A young Monstera Thai Constellation will cost between $150 to $700 USD at the time of this publication, which is less than a Monstera Albo of the same size. Additionally, mature Thai constellations can fetch over $1,000 USD. Although less frequent, cuttings of this kind are not unheard of.

That is a lot of data to keep in mind! For an easy and quick comparison, see the following graph:

Which indoor plant is the rarest?

These gorgeous plants are probably already known to a serious plant enthusiast, but I’ll list my top ten. All of the plants on this list are rare collector’s goods. There is no set order for the plants.

Variegated Monsteras

The monstera is undoubtedly already well-known to everyone, but in the past two years, the variegated varieties have really taken off. There are two varieties of variegated monsteras: Borsigiana and Deliciosa. But I’ll cover that in a different essay.

Currently, there are four different variegated monstera types that are in high demand. These are Monstera Thai Constellation, Monstera Sport, Monstera Albo Variegata, and Monstera Aurea Variegata.

Monstera Albo Variegata

The Monstera Albo Variegata is the most prevalent of all of them. Several growers are already producing this in Belgium and Holland. The majority of the white variegated monsteras sold in Europe are produced by these growers. Prices for a plant with a few leaves are quite costly because of the slow growth of this plant and the great demand. These plants cannot currently be tissue cultured due to the natural fault of variegation.

Monstera Thai Constellation

Several growers in Holland are presently cultivating the Monstera Thai Constellation plant. However, they have very few. You correctly guess where the Thai Constellation is from: Thailand. They have been grown in tissue culture for many years in Thailand. Thailand is unable to provide the quantity of plants that farmers in Europe and the USA are requesting because to the huge demand. As a result, prices in Thailand and other nations throughout the world are exorbitant. It’s been said that growers in the US and Europe have successfully created Thai Constellations in their own tissue culture labs. In order to satisfy the market and bring down prices, it is waiting for the growers to release significant quantities of these plants.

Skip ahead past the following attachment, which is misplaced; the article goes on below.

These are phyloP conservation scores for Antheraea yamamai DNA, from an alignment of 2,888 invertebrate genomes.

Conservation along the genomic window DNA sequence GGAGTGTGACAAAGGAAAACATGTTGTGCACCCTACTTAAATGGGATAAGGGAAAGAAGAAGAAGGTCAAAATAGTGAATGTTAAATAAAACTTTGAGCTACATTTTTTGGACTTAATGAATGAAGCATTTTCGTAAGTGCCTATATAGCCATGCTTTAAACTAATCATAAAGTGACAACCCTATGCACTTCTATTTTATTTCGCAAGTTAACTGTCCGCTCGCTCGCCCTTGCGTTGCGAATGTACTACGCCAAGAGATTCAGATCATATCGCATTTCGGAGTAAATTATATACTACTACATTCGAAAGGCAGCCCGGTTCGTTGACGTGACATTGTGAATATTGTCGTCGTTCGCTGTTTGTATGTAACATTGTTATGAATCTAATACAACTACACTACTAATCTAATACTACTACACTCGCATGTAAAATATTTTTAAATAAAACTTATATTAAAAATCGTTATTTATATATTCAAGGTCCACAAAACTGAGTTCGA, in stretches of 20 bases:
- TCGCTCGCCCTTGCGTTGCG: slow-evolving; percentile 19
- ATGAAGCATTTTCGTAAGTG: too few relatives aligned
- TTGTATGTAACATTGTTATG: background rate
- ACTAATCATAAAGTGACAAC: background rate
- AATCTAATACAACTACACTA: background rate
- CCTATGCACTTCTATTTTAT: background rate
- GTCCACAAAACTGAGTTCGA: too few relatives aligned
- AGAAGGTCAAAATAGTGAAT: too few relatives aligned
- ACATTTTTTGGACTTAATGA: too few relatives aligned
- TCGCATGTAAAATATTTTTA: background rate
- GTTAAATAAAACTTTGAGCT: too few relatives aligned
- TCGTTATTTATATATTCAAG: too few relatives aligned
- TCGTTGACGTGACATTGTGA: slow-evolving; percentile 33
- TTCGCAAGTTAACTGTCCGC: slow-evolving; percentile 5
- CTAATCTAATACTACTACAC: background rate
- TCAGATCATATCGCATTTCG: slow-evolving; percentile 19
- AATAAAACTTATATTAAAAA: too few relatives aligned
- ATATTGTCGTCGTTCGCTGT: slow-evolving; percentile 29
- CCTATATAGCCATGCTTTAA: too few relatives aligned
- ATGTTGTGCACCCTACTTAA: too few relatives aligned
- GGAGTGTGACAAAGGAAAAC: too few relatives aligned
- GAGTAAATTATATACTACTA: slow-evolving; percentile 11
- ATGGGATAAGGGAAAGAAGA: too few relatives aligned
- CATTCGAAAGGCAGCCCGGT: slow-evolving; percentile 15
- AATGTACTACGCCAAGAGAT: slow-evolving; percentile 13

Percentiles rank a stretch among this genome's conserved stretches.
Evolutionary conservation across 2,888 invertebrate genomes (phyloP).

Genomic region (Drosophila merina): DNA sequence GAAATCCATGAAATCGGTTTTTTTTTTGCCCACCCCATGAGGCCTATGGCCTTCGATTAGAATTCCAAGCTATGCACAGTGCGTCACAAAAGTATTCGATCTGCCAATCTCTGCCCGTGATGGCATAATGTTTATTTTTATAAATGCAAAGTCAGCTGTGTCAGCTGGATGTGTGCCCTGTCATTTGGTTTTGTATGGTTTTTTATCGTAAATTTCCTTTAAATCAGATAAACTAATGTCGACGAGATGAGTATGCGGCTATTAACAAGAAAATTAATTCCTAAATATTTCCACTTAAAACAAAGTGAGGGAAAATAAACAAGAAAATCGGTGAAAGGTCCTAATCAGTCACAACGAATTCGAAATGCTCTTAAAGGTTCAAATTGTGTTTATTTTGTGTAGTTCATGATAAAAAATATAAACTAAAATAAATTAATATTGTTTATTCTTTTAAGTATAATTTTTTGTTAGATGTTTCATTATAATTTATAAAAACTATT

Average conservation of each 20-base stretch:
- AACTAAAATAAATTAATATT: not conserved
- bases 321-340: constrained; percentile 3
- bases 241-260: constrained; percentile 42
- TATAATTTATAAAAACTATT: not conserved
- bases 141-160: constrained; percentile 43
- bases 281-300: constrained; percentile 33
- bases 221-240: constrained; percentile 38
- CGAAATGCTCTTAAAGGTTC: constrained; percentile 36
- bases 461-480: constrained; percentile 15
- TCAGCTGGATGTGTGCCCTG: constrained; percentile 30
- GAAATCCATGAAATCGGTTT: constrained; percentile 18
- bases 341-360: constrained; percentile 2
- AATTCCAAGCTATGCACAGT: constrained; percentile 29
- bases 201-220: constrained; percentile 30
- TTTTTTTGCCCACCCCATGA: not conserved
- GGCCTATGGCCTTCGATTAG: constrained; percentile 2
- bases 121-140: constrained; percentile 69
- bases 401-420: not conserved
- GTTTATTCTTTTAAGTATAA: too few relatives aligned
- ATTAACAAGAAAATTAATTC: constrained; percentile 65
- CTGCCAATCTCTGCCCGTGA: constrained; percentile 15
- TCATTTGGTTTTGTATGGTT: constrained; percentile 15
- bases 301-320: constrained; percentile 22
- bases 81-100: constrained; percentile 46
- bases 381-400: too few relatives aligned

Monstera Aurea Variegata

Aurea in Latin means “gold” hence the plant has a slight golden tint. Monstera Aurea is perhaps one of the most sought-after variegated monsteras. As you can see, this plant has lovely gold/yellow variegation on its leaves; in my opinion, it is extremely gorgeous! There is currently no large-scale production of these plants. These plants can only be obtained through cuttings in private collections or from plants developed from seeds with an extremely low likelihood of developing this kind of variegation.

Monstera Sport

This Monstera is peculiar; the plants’ variegation seems to be green or pale yellow. It is frequently known as Monstera sport. These plants are not mass-produced, just as the Monstera Aurea Variegata. These can only be obtained by taking cuttings from already-existing plants.

Philodendron White Princess

Through cutting, The Philodendron White Princess has been present in private collections for a while. However, this year they arrived on the market as whole, large potted plants. They have gotten easier to locate even though they are still rather difficult to discover.

For serious plant aficionados, their lovely white speckled leaves are instantly recognizable.

Philodendron Melanochrysum

This climbing philodendron is most likely the most sought-after one for 2020. Undoubtedly one of the rarer indoor plants. Its leaves are the ideal shade of dark green. When you have the Melanochrysum blooming in an area with a little bit greater humidity, it is a fairly simple Philodendron to cultivate inside. This philodendron’s leaves can grow to be enormous! Some plants in private collections and botanical gardens have leaves that can reach lengths of more than one meter!